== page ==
Microstock Photographer’s Guide

This book has been discontinued. It is no longer for sale in its current version, and there are no plans for an updated edition.

Everything you need to shoot and sell microstock

The Microstock Photographer's GuideWith over a decade of experience in microstock as a photographer and editor both, I have written this introduction to stock photography and microstock. It covers information on everything from digital noise and finding a niche, to copyright and what it takes to make it into the microstock elite.

The book is 152 pages long and contains 28 articles. These were originally posted on this site, but are no longer available. Click the button below to get your copy (digital download, $8.50 $4.99). Payment is handled by PayPal and the PDF is delivered via e-Junkie, both safe and secure services.

Original Series

Table of Contents

  • Stumbling Into Photography
  • The Microstock Photographer in You
  • How Microstock is Used
  • Picking the Right Camera
  • Get Your Props On
  • What is Good Stock Photography?
  • Two Types of Stock Imagery
  • Composing for Stock
  • Lighting Your Stock Images
  • 10 Common Mistakes
  • Building a Portfolio
  • 5 Sessions to Get Started
  • Leaving Out the People
  • Working with Models
  • Post-Processing for Stock
  • Getting Started on iStockphoto
  • Which Kind of Microstocker are You?
  • Good Photos Come from Within
  • Passion vs. Greed
  • 10 Tips for Serious Wannabes
  • 5 Noise Makers in Digital Photograpy
  • Interview with a Lawyer (Venkat Balasubramani)
  • Partnerships vs. Self-Motivation
  • The Creative Ratio
  • Scripting a Photo Shoot
  • From the Image Inspector’s Desk
  • How I Use Social Media
  • 3 Keys to Success in Microstock

This all began with 12 blog posts that talked about my personal experience and observations as a photographer and editor for the leading agency in the business, iStockphoto. I wanted to address some of the most common issues I see in the photos people upload, but also talk about what goes beyond that – how to build a portfolio, think like the end user and look at your microstock adventure as something more than a part-time hobby.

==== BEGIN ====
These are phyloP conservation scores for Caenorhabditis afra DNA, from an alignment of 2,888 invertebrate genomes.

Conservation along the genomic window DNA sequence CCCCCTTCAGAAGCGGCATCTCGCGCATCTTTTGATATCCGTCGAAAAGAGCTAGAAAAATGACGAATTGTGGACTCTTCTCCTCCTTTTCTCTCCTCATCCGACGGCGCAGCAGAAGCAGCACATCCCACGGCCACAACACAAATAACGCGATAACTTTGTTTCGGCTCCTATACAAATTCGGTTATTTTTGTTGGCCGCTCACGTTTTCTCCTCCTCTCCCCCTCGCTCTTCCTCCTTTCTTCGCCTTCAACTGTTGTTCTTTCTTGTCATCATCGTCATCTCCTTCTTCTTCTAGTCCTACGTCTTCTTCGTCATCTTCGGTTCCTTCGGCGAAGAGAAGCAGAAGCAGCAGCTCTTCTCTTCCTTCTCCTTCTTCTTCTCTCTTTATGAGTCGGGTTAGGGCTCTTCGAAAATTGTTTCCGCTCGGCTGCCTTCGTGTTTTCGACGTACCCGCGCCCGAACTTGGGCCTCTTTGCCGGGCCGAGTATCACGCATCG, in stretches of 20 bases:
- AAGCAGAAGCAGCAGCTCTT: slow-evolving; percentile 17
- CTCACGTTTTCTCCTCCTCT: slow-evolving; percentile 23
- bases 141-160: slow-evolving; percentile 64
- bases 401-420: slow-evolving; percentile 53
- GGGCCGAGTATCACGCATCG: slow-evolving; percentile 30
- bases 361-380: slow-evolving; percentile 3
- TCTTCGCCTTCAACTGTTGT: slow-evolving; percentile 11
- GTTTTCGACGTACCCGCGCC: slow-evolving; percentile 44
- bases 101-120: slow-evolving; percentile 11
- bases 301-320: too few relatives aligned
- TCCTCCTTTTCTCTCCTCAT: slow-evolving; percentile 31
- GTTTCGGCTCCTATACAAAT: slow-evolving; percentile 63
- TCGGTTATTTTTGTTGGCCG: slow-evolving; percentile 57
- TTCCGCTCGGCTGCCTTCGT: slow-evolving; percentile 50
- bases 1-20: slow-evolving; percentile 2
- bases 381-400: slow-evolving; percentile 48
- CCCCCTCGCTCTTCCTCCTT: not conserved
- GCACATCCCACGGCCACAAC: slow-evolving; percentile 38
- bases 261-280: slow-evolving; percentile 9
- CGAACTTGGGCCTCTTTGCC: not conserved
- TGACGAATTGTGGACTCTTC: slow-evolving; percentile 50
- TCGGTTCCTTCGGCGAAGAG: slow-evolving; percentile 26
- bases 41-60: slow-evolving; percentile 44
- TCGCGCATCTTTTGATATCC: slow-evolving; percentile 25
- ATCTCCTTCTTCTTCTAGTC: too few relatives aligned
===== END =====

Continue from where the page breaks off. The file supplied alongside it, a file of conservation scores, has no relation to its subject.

Because my own experience is closely tied to iStockphoto, you will find the book biased towards that agency. The advice is good for all agencies however, since iStockphoto has the strictest quality standards in the microstock industry.

I offered a free version for a long time. I no longer do that (it only held about half the articles anyway). If you really want it, I’m sure it’s out there on the web somewhere.

I would like to thank everyone who have shown their support in one form or another, and all those who were kind enough to help out with comments and ideas along the way.

34 thoughts on “Microstock Photographer’s Guide

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  33. Hej Rasmus,
    Jeg er en fan af dit fotografiske arbejde og dine historier.
    Hvordan kan jeg “follow” eller “følge” din blog? Der plejer at være en knap i øverste venstre hjørne, men den ser jeg ikke her. Jeg har også en blog på wordpress.
    Også, hvordan kan jeg finde dine billeder på istockphoto? Jeg kender dine fotos mest fra flickr.
    Mange venlige hilsner fra Anette

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